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Two Layers of Stretch

When working a joint, you must decide on whether to work muscle or bone. You can strengthen the muscles that stabilize the joint or stretch the ligaments to increase range of motion.

By Paul Grilley

Depending on our purpose, we can analyze parts of the body into many different layers. For a discussion of joint movement, however, two are enough: the two layers of a joint are muscle and bone. Muscle includes muscle and tendon, while bone includes bone and the ligaments. Yogis should train themselves to feel the differences between the muscle and ligament sensations.

The Neck
The neck is one of the most mobile and accessible of the joints, so we will start our exploration here. When you have learned to discriminate the sensations of muscle and ligament in the neck, it will be easier to feel these differences in the lower spine, as well as in other joints of the body. The following neck stretches are an effective way to start this process.

Drop your chin to your chest and relax. This is a passive, or Yin, stretch for the muscles and ligaments of the back of the neck. The muscles of the neck are on the left and right sides of the centerline. The ligaments we are concerned with are on the centerline. You can learn to feel the difference by comparing the sensations on each side of the neck with the sensations in the center.

Move the head to the right while it is still dropped forward. This movement stretches the muscles on the left side of the neck, making it easier to discriminate them. Moving the head to the left stretches the muscles on the right side of the neck. Bringing the head back to the center should help you distinguish sensations that are neither left nor right, but on the midline. These are the ligaments.

Muscular stretches feel sharper and are easily locatable. Ligament sensations are deeper, duller, and more attached to the bones. This is why Taoists use the expression "stretch your bones" to describe ligament stretches.

This simple exercise should be repeated many times. The distinctions may not be noticeable the first few times, but they become clear with experience. Notice that it is still possible to feel ligament stretches when the head is moved to the left and right. But by exaggerating the stretch on the muscles, it is easier to feel the difference between the two tissues.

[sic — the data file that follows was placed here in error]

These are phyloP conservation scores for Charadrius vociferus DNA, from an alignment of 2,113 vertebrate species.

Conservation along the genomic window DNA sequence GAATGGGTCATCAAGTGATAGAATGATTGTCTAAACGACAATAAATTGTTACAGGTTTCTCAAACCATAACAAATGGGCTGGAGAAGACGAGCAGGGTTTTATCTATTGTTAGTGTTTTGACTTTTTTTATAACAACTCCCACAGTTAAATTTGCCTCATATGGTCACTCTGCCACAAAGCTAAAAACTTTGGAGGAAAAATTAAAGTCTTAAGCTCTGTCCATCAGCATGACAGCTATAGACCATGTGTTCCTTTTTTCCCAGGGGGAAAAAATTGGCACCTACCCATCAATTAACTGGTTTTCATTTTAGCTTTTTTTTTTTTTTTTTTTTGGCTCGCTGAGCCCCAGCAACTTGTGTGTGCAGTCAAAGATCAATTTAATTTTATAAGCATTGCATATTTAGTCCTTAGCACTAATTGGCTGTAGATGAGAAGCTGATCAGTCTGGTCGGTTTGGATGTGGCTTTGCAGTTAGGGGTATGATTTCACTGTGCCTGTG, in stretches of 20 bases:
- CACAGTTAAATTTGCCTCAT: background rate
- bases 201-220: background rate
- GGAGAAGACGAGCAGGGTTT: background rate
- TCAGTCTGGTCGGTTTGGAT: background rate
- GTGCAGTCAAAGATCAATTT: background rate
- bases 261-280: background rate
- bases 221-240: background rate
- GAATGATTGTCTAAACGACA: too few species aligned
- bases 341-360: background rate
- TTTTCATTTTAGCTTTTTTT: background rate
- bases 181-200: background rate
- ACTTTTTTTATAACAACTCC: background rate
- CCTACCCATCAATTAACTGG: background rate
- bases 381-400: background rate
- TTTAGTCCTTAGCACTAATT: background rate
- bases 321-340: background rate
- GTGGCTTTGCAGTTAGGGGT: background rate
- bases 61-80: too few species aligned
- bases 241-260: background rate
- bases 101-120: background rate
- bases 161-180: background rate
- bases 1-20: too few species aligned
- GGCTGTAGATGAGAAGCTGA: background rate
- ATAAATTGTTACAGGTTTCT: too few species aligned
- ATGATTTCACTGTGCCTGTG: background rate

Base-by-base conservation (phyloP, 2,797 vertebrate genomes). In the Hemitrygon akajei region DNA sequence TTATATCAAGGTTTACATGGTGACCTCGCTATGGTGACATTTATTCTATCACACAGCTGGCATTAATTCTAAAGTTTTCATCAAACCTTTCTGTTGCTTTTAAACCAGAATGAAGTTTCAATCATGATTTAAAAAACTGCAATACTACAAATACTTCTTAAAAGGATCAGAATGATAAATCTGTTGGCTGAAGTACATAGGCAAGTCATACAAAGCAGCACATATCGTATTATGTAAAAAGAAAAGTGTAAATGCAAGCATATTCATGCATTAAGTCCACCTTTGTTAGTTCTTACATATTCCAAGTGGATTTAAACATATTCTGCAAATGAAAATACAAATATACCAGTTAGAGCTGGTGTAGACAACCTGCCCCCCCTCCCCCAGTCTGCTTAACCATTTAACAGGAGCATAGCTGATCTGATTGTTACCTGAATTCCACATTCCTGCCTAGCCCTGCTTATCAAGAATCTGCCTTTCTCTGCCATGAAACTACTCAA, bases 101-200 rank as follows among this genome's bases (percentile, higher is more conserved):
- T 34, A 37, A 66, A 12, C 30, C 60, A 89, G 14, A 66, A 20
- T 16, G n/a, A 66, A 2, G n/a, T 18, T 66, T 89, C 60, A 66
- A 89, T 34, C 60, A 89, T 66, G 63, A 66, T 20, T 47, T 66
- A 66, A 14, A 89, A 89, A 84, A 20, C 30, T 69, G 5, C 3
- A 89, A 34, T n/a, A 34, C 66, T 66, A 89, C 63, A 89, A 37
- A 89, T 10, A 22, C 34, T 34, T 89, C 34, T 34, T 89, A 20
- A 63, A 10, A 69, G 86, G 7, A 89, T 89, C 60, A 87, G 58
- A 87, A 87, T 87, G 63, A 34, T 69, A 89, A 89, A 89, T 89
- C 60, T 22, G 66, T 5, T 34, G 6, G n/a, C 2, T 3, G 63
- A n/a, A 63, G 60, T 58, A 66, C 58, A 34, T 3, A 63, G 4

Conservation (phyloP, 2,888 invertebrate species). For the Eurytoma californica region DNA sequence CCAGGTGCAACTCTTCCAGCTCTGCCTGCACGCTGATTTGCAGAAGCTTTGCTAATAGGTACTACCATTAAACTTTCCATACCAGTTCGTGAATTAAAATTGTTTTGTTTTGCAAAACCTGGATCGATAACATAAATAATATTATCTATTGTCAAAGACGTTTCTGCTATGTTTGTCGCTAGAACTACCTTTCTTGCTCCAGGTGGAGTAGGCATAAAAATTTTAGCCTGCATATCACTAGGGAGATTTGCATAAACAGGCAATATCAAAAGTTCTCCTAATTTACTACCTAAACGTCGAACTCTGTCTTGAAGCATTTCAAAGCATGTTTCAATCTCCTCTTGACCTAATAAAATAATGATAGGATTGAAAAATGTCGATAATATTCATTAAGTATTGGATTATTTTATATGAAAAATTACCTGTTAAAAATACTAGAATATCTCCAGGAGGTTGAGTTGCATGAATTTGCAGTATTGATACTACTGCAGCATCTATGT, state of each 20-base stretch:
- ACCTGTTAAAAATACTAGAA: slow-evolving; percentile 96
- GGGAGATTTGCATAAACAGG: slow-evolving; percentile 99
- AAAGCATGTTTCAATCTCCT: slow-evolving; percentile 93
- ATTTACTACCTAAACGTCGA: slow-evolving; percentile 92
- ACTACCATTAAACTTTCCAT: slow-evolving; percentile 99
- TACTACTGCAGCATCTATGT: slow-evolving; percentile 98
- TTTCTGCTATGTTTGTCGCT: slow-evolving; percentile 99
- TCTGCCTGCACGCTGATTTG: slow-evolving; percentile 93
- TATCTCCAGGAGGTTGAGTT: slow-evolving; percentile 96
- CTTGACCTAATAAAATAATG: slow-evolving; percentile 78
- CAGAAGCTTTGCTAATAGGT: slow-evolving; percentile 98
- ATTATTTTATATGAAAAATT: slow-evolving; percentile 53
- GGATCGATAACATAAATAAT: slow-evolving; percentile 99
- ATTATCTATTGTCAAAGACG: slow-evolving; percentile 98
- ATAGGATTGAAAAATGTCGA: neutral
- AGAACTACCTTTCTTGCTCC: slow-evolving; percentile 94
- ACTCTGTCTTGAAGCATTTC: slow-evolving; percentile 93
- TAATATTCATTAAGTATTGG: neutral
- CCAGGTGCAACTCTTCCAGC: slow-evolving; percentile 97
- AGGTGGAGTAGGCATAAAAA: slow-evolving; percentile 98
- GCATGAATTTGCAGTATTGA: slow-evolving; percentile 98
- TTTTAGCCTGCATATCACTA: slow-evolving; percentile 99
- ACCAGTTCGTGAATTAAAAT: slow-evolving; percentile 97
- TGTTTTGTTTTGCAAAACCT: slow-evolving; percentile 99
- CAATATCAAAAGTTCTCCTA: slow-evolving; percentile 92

Yin Stresses
Once you have learned to feel the difference between muscle and bone, the next step is to determine how much leverage to use when stretching them. Passively dropping the chin to the chest is a gentle Yin approach. A more aggressive effort would be to contract the muscles of the neck to depress the chin deeper toward the chest. The most aggressive stretch would be to use the hands to gently push on the back of the head. This is the deepest possible stretch for the neck while seated.

Yang Stresses
All three of the above stretches are Yin. The muscles of the front of the neck are used in the second variation and the muscles of the arms in the third variation. But in each variation, the muscles of the back of the neck are relaxed. This allows the neck to round forward and stretch the joints. However, if you contract the muscles of the back of the neck while doing any of these exercises, you are resisting the forward bend and preventing the stretch. This is a Yang approach. This principle can be demonstrated as follows.

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Reader Comments


I am so glad to see this posted!! It is unfortunate the other posted does not understand what Paul is articulating, and is correct in certain systems - you don't want to destabilize. It is meant to be a slight, steady light ,stretch that stimulates the body to grow longer tissue. if this is overdone then injury can occur, but if done properly, then range of motion is increases as the body does regenerate all tissues according to demands placed on them.


I am a bit surprised to see an article in this journal advocating "stretching ligments". In fact, the only situation in which you should stretch ligaments is after a period of immobilization of a joint (such as in a cast).
Ligaments are critical for joint stability. For example, if you stretch the cruciate ligaments of the knee in Janu Sirsasana C, you can create instabilty of the knee. If you lose stability of the knee, you lose congruency of the joint and can damage the cartilage. This can lead to arthritis.
Ligaments have very little capacity to return to their native shape, once stretched. Accordingly, you should not stretch them! Mobility of the joints should be gained through lengthening the muscular stabilizers--both the contractile elements and the fascial covering of the muscles.

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